Is the $575bn reinsurance industry risking a banking-style meltdown?
The earthquake in Nepal at the weekend is estimated to have caused between $2.8bn and $4.5bn worth of damage, but insurers are expected to cover less than $100m, according to the disaster analysis group CEDIM.
Between 1987 and 1993 the world’s six biggest storm catastrophes cost the industry over £20 billion in compensation. Global warming was seen by many financial institutions and corporations as a key factor in the increase in natural disasters. [Insurance and the environment: The Ethical Consumer, Mar/April 1996]. PCU data on reinsurance continues with 1995 figures released by Munich Reinsurance and FT’s 1998 reinsurance survey. It then took a more benign view of ‘catastrophe bonds’: “an efficient alternative to traditional coverage. Returns are higher than those from blue-chip corporate bonds, but the capital raised is used to meet the cost of disaster should one strike”.
In 2002 the Independent reported that the Financial Services Authority ordered ‘some UK insurers’ to abandon reinsurance agreements which it believes are mainly cosmetic attempts to hide liabilities. In 2001, Equitable Life had signed a reinsurance agreement which brought its liabilities down so that it could meet solvency requirements. It was also said that Equitable appeared to have written a letter to the reinsurer promising not to claim fully on its policy.
Unsatisfactory reinsurance was also discovered at Independent Insurance, which went into administration and was the subject of a Serious Fraud Squad investigation, which led to the imprisonment of several senior executives in 2007.
Yesterday, Alistair Gray of the Financial Times reported that Professor Paula Jarzabkowski of Cass Business School, a member of its research team, said mainstream insurers, who offer protection from earthquakes, hurricanes and other disasters, are potentially spreading risks to parties that did not fully understand them.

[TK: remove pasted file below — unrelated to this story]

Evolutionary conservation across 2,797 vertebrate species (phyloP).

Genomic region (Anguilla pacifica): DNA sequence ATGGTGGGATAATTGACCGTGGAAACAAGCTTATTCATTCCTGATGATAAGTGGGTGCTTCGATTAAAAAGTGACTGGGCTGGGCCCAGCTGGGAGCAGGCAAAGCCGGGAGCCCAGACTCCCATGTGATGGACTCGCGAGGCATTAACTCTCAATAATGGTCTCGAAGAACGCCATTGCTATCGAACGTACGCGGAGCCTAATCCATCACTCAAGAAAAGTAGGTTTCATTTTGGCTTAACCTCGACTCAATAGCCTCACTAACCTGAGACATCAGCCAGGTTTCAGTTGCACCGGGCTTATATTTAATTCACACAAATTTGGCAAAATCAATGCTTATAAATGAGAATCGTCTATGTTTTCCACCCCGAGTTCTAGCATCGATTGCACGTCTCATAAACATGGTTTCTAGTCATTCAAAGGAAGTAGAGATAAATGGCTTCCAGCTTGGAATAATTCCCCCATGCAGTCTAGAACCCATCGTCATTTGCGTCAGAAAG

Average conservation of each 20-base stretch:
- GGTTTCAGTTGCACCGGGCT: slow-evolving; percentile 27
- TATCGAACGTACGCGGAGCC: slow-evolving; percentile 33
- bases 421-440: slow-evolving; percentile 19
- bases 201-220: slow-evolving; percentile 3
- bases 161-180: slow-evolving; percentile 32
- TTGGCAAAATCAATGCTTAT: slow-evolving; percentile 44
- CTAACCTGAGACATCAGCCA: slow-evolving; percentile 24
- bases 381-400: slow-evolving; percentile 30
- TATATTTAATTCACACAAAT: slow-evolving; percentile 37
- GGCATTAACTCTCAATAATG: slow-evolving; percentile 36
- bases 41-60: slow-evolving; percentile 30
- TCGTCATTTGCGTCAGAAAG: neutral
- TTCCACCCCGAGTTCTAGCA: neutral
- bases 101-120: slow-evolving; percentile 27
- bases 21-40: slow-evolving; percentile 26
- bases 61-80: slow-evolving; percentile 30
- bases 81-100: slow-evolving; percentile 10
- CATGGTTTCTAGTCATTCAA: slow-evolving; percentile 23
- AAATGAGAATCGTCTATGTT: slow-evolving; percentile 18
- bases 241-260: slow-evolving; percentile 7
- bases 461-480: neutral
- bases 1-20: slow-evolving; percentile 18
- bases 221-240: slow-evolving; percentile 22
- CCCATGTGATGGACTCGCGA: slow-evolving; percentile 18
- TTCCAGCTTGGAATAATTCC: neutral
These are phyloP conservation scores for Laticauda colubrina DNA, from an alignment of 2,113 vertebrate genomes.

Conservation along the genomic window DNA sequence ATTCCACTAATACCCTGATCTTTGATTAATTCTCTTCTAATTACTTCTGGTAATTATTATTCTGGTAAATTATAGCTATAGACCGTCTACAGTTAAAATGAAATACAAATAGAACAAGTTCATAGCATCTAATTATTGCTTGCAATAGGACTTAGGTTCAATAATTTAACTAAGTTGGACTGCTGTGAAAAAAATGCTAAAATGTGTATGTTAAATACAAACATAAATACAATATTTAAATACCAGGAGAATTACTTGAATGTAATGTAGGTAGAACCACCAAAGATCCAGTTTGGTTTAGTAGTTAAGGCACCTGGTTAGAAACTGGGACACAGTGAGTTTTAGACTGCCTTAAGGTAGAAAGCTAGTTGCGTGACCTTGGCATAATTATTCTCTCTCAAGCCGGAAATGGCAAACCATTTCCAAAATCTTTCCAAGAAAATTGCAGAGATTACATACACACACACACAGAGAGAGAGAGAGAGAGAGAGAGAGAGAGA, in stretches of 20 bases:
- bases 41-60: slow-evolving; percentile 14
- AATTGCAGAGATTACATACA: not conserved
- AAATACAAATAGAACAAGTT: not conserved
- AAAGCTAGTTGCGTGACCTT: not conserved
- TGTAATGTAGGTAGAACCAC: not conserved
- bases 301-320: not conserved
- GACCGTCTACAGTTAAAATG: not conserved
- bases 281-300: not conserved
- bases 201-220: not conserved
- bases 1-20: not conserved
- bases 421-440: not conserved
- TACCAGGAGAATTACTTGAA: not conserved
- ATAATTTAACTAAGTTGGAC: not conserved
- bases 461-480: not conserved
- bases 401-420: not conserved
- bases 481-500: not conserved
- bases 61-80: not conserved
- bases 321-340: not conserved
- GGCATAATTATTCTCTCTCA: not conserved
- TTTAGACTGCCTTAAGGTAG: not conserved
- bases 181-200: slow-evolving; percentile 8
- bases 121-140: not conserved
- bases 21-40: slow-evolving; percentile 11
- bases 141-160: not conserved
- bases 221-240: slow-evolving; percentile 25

The team found that the industry has been making “dangerous” changes to how it is structured. The changes, which resemble those linked to the subprime mortgage crisis of 2008, include:
- packaging together catastrophe risks in a similar way to the carving up of subprime mortgages by big banks before the financial crisis – transferring risks through complex “bundled” reinsurance arrangements.
- and issuing securities such as catastrophe bonds, backed by pension funds and other capital markets investors – as an alternative to traditional reinsurance.
Fears were expressed that the victims of a costly catastrophe – such as an earthquake or storm that destroys large areas – could run into problems having their insurance claims paid. However it was later noted that a handful of catastrophe bonds, triggered only by a devastating event, such as that expected to occur once every 200 years, have paid out for insurers.
In a book to be launched this week, Making a Market for Acts of God, The Practice of Risk Trading in the Global Reinsurance Industry, the authors – Paula Jarzabkowski, Rebecca Bednarek, and Paul Spee – warn: “As other financial industries have collapsed, in part through their reliance on inaccurate models, so, too, reinsurance places itself at risk of collapse.
The emphasis appears to have shifted from the ’90s expressed imperative of addressing the root causes of many disasters to the financial management of compensation claims.
A policy of desperation?
Posted on April 29, 2015, in Economy, Environment, Finance, Planning, Vested interests and tagged "bundled" reinsurance, capital markets investors, Cass Business School, catastrophe bonds, Equitable Life, Nepal earthquake, pension funds, subprime mortgages, traditional reinsurance. Bookmark the permalink. Leave a comment.